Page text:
Croatian Banknotes sample page 3 Croatian Banknotes sample page 4

Dragicevic says he will be sad to see the kuna go when it is replaced by the euro in 2023.

A national currency is a powerful and symbolic projection of national identity and this will now be consigned to history. I hope that the people in power in Croatia have thought about this move to adopt the euro thoroughly, to make sure that this is the right decision for Croatia. I quite like the look of the kuna banknotes and I personally find the design of the Euros to be quite bland. Very boring in fact, he concludes.

The book is available as a hardcopy or as a pdf file. The book weighs just under 2 pounds.

For more information, or to order, see:
Velered Publishing presents....... Croatian Banknotes A Standard Reference (

To read the complete article, see:
The currency Croatia almost had and more in new book on Croatian banknotes (

Sovereign Rarities E-Sylum ad 2022-05-26 English Doctor II sale


International Association of Professional Numismatists (IAPN) Publication Committee chairman Peter Preston-Morley submitted the following report on the IAPN Book Prizes for 2021 and 2022. Thank you, and congratulations to the winners and nominees. -Editor

After a gap of three years, the IAPN was able to meet in person for its recent annual General Assembly in Palma Mallorca, Spain, at the end of last week.

At the Assembly members voted for two book prizes, 2021 (for books published in 2020) and 2022 (for books published in 2021).

  IAPN Book Prize 2020 presentation

Roberto Delzanno being presented with the 2020 IAPN Book Prize by Daniel Sedwick, President of the IAPN, at a function held in Mallorca on 29 May.

  COINS FROM SWEDEN 995-2022 volume 1 cover White Gold book cover

The winner of the 2021 Prize, with 54 points, was Roberto Delzanno:

DELZANNO, Roberto.
Sveriges Myntbok/Münzen aus Schweden/Coins from Sweden 995-2022.
Roberto Delzanno, Stockholm, 2020
ISBN 978-91-639-9468-5
Price: SEK 795. Order from

In second place, with 41 points, was Peter van Alfen and Ute Wartenberg:

VAN ALFEN, Peter, and WARTENBERG, Ute (eds).
White Gold: Studies in early Electrum Coinage.
American Numismatic Society, New York, USA/Israel Museum, Jerusalem, Israel, 2020
ISBN 978-0-89722-349-2
Price: US $160. Order from

In third place, with 33 points, was Paul and Bente Withers:

WITHERS, Paul and Bente.
Irish Gunmoney and the Emergency Issues of 1689-1691: A Corpus and Die Study.
Galata, Llanfyllin, Wales, 2020
ISBN 978-1-908715-15-9
Price: GBP 60. Order from

  Withers gunmoney book cover The Gold Sovereign Series book cover

The winner of the 2022 Prize, with 67 points, was Steve Hill:

HILL, Steve.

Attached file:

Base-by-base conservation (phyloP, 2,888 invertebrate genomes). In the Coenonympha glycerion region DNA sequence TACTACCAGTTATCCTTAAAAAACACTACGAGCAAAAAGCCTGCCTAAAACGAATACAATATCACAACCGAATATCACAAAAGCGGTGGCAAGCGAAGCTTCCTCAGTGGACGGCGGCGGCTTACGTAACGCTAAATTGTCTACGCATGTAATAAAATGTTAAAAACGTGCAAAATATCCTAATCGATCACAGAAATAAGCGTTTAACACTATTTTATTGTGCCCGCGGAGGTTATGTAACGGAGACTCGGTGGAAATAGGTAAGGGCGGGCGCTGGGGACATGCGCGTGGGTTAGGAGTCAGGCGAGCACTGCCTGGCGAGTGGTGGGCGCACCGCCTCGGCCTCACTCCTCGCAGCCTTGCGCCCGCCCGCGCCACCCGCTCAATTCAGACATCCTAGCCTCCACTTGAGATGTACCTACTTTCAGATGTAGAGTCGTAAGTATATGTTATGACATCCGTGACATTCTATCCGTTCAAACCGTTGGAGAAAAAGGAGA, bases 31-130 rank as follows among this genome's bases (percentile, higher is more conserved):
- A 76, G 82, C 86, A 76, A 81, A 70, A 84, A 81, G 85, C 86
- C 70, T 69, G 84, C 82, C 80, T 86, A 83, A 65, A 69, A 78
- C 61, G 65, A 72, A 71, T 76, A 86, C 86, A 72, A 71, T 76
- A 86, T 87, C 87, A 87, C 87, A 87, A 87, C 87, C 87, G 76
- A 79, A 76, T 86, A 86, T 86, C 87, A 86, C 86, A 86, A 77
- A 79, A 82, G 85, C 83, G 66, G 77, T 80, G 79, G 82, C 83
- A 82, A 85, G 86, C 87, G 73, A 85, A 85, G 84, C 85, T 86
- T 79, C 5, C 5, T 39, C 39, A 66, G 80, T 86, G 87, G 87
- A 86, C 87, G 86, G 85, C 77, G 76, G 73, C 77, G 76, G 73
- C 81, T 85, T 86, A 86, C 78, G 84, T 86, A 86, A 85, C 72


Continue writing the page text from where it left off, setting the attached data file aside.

The Gold Sovereign Series. 2nd revised edition.
Token Publishing, Exeter, England, 2021
ISBN 978-1-908828-55-2
Price: GBP 39.95. Order from

In second place, with 54 points, was Brad Yonaka:

A Variety Guide to the Silver and Copper Coinage of the Mexico City Mint, 1732-1771
Agorucu Consulting Inc, Long Beach, USA, 2021
ISBN 978-0-99868-2549
Price: US $125. Order from

In third place, with 47 points, was Robert Mastalir:

The Great Transition at the Potosí Mint, 1649-1653: The 1649-1652 Crowned Shield Coinage and the Countermarks of 1652 - Part A: The 1649-1652 Crowned Shield Coinage and Part B: The Countermarks of 1652.
Daniel Frank Sedwick, Winter Park, USA, 2021
ISBN 978-0-98208-1884 and 978-0-98208-1891
Price: US $200. Order from

  Mexico Cirty Mint to 1771 book cover Potosi book

For more information on the International Association of Professional Numismatists (IAPN), see:

To read earlier E-Sylum articles, see:

Schmidt E-Sylum ad 2017-06-18


Newman Numismatic Portal Project Coordinator Len Augsburger provided the following report note about Ned Barnsley's family connection to the first U.S. Mint. -Editor

  1793 Strawberry Leaf cent obverse 1793 Strawberry Leaf cent reverse

First Mint Genealogy

Edward Ned Barnsley and Eric P. Newman conducted an active correspondence for many years, focused on colonial numismatics and including early paper money and Connecticut coppers. In a letter dated January 8, 1961, Barnsley related that a cousin of his great-grandfather, Isaac Hough, served as chief clerk in the U.S. Mint from 1792 until his death in 1801. Pete Smith accepted our challenge to validate (or refute) Barnsley's claim and provided the following analysis. Barnsley's line is:

  • Edward Barnsley (1906-1989)
  • [Father] John Herman Barnsley (1854-1932)
  • [Grandmother] Mary Hough Barnsley (1814-1895)
  • [1gr-grandfather] Benjamin Hough (1770-1848)